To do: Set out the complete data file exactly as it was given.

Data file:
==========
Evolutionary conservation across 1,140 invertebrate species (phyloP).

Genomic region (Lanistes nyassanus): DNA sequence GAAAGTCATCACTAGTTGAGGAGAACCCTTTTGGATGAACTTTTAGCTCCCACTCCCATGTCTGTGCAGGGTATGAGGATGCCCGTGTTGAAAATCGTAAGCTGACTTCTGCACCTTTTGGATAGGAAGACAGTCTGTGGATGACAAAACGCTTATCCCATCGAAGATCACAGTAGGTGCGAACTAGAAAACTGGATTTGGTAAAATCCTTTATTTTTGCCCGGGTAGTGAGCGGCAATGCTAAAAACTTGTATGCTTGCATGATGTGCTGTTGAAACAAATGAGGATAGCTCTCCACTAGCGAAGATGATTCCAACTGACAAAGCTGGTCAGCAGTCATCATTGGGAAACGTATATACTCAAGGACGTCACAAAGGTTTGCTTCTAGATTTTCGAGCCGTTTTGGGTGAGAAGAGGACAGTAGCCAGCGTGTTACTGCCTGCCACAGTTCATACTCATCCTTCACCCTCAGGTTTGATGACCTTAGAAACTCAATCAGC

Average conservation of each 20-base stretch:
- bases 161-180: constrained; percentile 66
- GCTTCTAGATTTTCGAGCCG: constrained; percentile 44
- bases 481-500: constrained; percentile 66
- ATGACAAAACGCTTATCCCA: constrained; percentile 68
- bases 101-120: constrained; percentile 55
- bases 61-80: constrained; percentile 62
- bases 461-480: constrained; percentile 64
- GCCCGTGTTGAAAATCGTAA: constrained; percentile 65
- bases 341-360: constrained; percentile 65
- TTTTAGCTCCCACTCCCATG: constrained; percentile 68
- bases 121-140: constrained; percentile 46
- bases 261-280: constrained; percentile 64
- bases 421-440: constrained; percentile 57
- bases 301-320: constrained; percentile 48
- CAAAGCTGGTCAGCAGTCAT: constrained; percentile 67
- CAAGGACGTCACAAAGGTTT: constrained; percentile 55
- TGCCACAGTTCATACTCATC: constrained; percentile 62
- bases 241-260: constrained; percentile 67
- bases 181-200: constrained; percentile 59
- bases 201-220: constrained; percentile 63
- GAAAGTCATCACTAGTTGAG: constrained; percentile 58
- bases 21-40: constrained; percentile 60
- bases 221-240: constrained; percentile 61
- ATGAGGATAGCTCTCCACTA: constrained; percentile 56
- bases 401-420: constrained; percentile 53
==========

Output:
Evolutionary conservation across 1,140 invertebrate species (phyloP).

Genomic region (Lanistes nyassanus): DNA sequence GAAAGTCATCACTAGTTGAGGAGAACCCTTTTGGATGAACTTTTAGCTCCCACTCCCATGTCTGTGCAGGGTATGAGGATGCCCGTGTTGAAAATCGTAAGCTGACTTCTGCACCTTTTGGATAGGAAGACAGTCTGTGGATGACAAAACGCTTATCCCATCGAAGATCACAGTAGGTGCGAACTAGAAAACTGGATTTGGTAAAATCCTTTATTTTTGCCCGGGTAGTGAGCGGCAATGCTAAAAACTTGTATGCTTGCATGATGTGCTGTTGAAACAAATGAGGATAGCTCTCCACTAGCGAAGATGATTCCAACTGACAAAGCTGGTCAGCAGTCATCATTGGGAAACGTATATACTCAAGGACGTCACAAAGGTTTGCTTCTAGATTTTCGAGCCGTTTTGGGTGAGAAGAGGACAGTAGCCAGCGTGTTACTGCCTGCCACAGTTCATACTCATCCTTCACCCTCAGGTTTGATGACCTTAGAAACTCAATCAGC

Average conservation of each 20-base stretch:
- bases 161-180: constrained; percentile 66
- GCTTCTAGATTTTCGAGCCG: constrained; percentile 44
- bases 481-500: constrained; percentile 66
- ATGACAAAACGCTTATCCCA: constrained; percentile 68
- bases 101-120: constrained; percentile 55
- bases 61-80: constrained; percentile 62
- bases 461-480: constrained; percentile 64
- GCCCGTGTTGAAAATCGTAA: constrained; percentile 65
- bases 341-360: constrained; percentile 65
- TTTTAGCTCCCACTCCCATG: constrained; percentile 68
- bases 121-140: constrained; percentile 46
- bases 261-280: constrained; percentile 64
- bases 421-440: constrained; percentile 57
- bases 301-320: constrained; percentile 48
- CAAAGCTGGTCAGCAGTCAT: constrained; percentile 67
- CAAGGACGTCACAAAGGTTT: constrained; percentile 55
- TGCCACAGTTCATACTCATC: constrained; percentile 62
- bases 241-260: constrained; percentile 67
- bases 181-200: constrained; percentile 59
- bases 201-220: constrained; percentile 63
- GAAAGTCATCACTAGTTGAG: constrained; percentile 58
- bases 21-40: constrained; percentile 60
- bases 221-240: constrained; percentile 61
- ATGAGGATAGCTCTCCACTA: constrained; percentile 56
- bases 401-420: constrained; percentile 53